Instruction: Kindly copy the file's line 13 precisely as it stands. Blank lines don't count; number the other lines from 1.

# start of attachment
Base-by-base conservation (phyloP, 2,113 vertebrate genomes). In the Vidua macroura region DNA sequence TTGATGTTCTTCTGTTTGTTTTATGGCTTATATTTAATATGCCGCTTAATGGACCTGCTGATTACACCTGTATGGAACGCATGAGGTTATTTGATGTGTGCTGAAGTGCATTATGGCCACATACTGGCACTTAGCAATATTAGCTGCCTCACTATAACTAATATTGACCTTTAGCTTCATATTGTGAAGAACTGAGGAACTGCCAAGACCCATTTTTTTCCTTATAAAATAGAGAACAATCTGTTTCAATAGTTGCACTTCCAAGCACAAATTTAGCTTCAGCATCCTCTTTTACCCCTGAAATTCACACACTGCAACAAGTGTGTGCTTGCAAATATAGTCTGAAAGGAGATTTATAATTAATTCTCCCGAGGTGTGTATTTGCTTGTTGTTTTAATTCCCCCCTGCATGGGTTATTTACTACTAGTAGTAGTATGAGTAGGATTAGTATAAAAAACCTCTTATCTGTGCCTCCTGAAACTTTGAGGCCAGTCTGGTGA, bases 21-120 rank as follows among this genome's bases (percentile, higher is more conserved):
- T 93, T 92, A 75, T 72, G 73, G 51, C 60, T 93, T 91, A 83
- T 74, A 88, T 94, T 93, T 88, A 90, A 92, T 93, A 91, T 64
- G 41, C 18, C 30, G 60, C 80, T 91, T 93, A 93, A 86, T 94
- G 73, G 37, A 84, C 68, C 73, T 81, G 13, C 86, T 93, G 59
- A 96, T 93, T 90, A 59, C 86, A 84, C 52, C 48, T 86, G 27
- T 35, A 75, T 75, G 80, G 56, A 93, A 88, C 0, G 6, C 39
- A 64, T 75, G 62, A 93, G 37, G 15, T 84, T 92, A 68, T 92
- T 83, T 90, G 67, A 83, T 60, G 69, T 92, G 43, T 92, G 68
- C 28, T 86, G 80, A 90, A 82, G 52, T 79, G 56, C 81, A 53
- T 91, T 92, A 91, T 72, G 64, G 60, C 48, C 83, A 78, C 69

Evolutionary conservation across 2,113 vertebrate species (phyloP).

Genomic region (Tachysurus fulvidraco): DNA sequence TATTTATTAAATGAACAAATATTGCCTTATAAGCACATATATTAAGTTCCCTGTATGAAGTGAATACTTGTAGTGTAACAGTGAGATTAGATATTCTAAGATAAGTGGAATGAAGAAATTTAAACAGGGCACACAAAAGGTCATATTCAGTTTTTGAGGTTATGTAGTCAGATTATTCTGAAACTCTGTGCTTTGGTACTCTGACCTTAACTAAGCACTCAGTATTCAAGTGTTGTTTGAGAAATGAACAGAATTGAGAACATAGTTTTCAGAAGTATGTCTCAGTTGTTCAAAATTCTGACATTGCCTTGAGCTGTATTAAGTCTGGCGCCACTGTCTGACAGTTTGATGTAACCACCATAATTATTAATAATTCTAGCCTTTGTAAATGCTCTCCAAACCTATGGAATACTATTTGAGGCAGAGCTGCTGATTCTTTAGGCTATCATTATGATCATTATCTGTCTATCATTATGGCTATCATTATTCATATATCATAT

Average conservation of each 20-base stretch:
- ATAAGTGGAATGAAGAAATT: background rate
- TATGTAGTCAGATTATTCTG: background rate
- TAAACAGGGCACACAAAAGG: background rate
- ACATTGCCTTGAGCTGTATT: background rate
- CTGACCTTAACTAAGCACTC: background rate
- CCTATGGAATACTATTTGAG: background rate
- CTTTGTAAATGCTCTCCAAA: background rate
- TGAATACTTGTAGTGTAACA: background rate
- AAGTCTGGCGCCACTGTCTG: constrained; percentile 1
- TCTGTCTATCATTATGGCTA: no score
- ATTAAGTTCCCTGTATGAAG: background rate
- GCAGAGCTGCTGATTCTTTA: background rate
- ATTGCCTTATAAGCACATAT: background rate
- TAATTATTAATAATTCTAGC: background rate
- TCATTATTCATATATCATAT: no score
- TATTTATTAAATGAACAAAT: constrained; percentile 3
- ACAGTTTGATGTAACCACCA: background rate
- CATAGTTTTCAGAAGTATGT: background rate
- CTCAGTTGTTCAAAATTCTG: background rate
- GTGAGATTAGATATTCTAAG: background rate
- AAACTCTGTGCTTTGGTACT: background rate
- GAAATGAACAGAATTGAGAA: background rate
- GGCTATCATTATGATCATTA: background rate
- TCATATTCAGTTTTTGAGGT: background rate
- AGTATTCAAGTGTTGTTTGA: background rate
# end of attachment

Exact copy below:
Genomic region (Tachysurus fulvidraco): DNA sequence TATTTATTAAATGAACAAATATTGCCTTATAAGCACATATATTAAGTTCCCTGTATGAAGTGAATACTTGTAGTGTAACAGTGAGATTAGATATTCTAAGATAAGTGGAATGAAGAAATTTAAACAGGGCACACAAAAGGTCATATTCAGTTTTTGAGGTTATGTAGTCAGATTATTCTGAAACTCTGTGCTTTGGTACTCTGACCTTAACTAAGCACTCAGTATTCAAGTGTTGTTTGAGAAATGAACAGAATTGAGAACATAGTTTTCAGAAGTATGTCTCAGTTGTTCAAAATTCTGACATTGCCTTGAGCTGTATTAAGTCTGGCGCCACTGTCTGACAGTTTGATGTAACCACCATAATTATTAATAATTCTAGCCTTTGTAAATGCTCTCCAAACCTATGGAATACTATTTGAGGCAGAGCTGCTGATTCTTTAGGCTATCATTATGATCATTATCTGTCTATCATTATGGCTATCATTATTCATATATCATAT